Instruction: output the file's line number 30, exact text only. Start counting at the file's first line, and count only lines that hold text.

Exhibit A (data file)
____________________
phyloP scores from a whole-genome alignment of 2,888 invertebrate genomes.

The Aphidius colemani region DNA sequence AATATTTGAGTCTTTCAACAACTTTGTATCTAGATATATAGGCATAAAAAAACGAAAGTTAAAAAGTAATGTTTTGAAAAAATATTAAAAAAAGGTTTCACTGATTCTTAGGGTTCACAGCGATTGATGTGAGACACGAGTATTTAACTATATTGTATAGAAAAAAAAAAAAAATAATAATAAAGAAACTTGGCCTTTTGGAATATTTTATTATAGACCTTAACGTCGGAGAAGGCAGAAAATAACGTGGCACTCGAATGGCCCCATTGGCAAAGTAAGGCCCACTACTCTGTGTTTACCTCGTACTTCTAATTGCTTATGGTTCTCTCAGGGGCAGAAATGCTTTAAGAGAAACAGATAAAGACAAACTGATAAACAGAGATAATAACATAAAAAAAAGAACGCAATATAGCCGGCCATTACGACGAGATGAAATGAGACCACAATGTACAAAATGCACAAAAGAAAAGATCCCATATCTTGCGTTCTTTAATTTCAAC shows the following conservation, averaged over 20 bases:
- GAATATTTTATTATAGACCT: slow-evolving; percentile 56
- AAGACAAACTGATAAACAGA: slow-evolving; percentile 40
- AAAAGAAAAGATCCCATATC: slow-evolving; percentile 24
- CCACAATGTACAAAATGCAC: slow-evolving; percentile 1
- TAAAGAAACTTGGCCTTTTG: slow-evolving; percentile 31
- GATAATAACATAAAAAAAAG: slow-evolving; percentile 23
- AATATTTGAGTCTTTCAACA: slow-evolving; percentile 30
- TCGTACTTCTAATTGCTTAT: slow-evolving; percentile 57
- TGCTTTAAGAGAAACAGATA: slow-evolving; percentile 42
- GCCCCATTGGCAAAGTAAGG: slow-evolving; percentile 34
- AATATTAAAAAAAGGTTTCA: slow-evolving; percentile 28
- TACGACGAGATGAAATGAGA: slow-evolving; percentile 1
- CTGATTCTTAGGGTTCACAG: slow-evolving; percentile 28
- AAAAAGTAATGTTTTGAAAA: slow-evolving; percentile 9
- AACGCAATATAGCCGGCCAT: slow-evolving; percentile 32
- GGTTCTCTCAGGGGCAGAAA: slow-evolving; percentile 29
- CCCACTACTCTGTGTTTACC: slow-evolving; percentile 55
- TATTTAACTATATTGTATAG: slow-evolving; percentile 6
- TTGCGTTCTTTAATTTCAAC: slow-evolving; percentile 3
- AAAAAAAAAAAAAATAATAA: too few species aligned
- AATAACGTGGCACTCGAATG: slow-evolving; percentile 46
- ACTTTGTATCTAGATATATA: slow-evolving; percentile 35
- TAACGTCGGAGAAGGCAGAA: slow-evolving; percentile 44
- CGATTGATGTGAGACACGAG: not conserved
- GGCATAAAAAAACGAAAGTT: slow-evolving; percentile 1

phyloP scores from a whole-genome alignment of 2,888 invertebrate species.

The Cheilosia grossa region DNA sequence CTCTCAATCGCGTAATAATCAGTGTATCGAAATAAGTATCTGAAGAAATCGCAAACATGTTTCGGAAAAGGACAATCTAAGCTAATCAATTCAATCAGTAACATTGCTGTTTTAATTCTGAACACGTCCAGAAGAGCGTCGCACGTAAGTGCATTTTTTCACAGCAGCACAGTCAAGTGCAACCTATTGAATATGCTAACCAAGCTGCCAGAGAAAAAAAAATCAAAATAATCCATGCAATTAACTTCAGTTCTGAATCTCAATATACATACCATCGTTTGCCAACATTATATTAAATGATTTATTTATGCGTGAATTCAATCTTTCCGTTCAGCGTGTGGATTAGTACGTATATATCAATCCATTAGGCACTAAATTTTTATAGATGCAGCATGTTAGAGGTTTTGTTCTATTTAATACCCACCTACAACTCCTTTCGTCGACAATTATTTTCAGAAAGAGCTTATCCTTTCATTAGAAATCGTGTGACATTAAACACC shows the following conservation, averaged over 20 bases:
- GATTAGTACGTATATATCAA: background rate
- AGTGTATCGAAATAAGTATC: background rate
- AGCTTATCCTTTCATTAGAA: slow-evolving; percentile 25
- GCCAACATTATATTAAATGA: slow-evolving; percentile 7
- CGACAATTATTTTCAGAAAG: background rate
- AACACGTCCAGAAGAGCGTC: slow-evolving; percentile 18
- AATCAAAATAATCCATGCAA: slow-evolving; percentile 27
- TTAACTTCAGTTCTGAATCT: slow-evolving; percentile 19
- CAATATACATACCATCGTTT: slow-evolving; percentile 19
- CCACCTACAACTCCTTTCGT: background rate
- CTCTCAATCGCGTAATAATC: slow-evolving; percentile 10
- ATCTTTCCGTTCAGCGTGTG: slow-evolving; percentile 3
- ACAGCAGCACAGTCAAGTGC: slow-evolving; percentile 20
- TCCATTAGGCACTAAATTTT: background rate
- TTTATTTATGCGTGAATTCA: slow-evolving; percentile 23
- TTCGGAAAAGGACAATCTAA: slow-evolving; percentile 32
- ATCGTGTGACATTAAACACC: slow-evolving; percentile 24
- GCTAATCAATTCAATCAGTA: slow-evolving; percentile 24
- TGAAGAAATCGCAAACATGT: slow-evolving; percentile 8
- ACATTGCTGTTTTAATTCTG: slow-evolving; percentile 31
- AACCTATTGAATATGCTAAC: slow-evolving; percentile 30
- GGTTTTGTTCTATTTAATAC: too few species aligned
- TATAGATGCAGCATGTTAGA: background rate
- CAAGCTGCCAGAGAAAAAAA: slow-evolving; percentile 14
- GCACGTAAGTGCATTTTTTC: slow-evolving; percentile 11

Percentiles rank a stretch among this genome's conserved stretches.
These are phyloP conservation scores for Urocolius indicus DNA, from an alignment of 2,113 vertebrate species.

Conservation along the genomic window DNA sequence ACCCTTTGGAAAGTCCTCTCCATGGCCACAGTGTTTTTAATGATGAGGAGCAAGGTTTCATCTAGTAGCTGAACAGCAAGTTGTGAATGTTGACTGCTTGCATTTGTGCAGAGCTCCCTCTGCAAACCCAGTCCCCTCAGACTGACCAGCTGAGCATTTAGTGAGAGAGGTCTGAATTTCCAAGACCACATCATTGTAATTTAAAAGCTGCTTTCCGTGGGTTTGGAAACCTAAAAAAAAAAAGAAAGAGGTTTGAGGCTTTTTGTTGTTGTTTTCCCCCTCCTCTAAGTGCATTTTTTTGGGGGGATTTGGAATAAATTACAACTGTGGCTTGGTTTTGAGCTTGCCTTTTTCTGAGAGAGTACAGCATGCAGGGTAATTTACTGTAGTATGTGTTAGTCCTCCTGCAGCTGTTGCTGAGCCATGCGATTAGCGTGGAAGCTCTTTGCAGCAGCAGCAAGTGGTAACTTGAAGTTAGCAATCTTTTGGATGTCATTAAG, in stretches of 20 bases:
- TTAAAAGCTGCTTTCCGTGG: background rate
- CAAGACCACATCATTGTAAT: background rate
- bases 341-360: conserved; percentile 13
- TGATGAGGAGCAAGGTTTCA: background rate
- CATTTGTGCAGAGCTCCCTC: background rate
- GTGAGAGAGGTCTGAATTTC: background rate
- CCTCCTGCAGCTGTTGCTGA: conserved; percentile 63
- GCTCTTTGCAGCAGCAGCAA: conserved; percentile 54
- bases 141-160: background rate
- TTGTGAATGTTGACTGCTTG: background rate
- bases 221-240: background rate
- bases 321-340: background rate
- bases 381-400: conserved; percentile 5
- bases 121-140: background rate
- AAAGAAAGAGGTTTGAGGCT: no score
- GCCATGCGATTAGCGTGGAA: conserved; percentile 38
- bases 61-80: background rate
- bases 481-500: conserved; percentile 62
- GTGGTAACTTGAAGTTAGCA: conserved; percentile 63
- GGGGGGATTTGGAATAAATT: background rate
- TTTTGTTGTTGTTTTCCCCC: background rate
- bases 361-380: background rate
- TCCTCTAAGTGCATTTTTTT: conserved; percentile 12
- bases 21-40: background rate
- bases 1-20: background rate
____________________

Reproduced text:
- GATTAGTACGTATATATCAA: background rate